WHAT AN EXCITING time to read, and write, poetry.
If you’re among those who consider poetry boring, unapproachable, complex and difficult to understand, then you’ve read only boring, unapproachable, complex and difficult to understand poems.
Yes, those types of poems exist.
But today, oh, today, poetry is pushing beyond simply words printed in anthologies to highly-public and engaging venues.
At least three Minnesota communities—St. Paul (Everyday Poems for City Sidewalk), Mankato (WordWalk) and now Northfield (Sidewalk Poetry Contest)—have embraced sidewalk poetry, poems imprinted upon sidewalks.
In Fergus Falls, the Fergus Area College Foundation sponsors a seasonal poetry contest and posts the winning poem on four Burma Shave style billboards. I won the spring Roadside Poetry Project competition. (Click here to read a story published today in The Marshall Independent about my writing and my Roadside Poetry poem.)
In Hackensack, as part of its annual summer Northwoods Art Festival and Book Fair, the Northwoods Art Council has invited Minnesota poets to submit poems for display. Attendees then read and vote for their favorite poems.
But the latest news in the poetry world comes from St. Paul poet Todd Boss and Minneapolis art director/animator/designer Angella Kassube, who have created “motionpoems.” The pair defines these poems as “a hybrid of poetry and film.”
In short, they bring poems to life via animation. From what I’ve seen and heard online, this approach works, making poetry more accessible, understandable and, dare I say, exciting. But don’t take my word for it. Click here and view several motionpoems, including my favorite, Todd Boss’ THE GOD OF OUR FARM HAD BLADES.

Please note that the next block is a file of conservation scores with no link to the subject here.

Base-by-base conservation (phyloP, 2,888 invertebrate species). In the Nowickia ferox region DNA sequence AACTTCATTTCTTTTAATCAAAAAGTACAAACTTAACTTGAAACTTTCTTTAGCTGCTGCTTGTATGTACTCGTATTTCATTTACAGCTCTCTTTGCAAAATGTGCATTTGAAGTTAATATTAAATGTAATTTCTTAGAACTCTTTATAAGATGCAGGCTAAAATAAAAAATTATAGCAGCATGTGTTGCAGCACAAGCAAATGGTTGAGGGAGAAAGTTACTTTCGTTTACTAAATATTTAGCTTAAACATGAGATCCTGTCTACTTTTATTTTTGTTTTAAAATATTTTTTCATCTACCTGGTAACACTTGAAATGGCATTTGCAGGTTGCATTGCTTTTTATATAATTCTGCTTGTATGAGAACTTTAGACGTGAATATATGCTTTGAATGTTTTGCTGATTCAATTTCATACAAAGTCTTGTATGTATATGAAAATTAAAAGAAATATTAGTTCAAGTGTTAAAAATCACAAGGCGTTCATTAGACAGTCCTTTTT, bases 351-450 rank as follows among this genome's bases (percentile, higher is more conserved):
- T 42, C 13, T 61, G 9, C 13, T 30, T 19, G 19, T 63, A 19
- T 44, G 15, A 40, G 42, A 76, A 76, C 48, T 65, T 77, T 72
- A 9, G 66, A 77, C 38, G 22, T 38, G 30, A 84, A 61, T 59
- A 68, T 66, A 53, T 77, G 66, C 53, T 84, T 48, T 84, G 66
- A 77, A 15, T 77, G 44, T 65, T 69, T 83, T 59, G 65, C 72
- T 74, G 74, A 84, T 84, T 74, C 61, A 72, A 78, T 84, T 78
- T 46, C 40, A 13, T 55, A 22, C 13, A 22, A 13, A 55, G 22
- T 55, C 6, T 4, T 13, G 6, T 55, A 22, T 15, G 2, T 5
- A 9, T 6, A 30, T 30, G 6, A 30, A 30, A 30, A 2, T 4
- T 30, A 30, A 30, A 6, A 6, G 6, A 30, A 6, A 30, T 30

The duo started this project two years ago, creating more than 20 poems. Now they are expanding, collaborating with New York publisher Scribner’s respected annual Best American Poetry anthology, 2011 volume, to produce 12 – 15 motionpoems. They’ll work with writers ranging from Pulitzer Prize winners to emerging writers. Eventually, the motionpoems will be accessible, for free, online.
I see great promise in these new approaches to poetry that reach beyond printed poems and poetry readings. I see the promise for reaching a wider, more receptive audience.
WHAT’S YOUR TAKE on sidewalk or billboard poetry and/or motionpoems? Would you be more likely to read these types of poems than traditionally-published poetry?
© Copyright 2011 Audrey Kletscher Helbling
Roadside Poetry Project photo courtesy of Paul Carney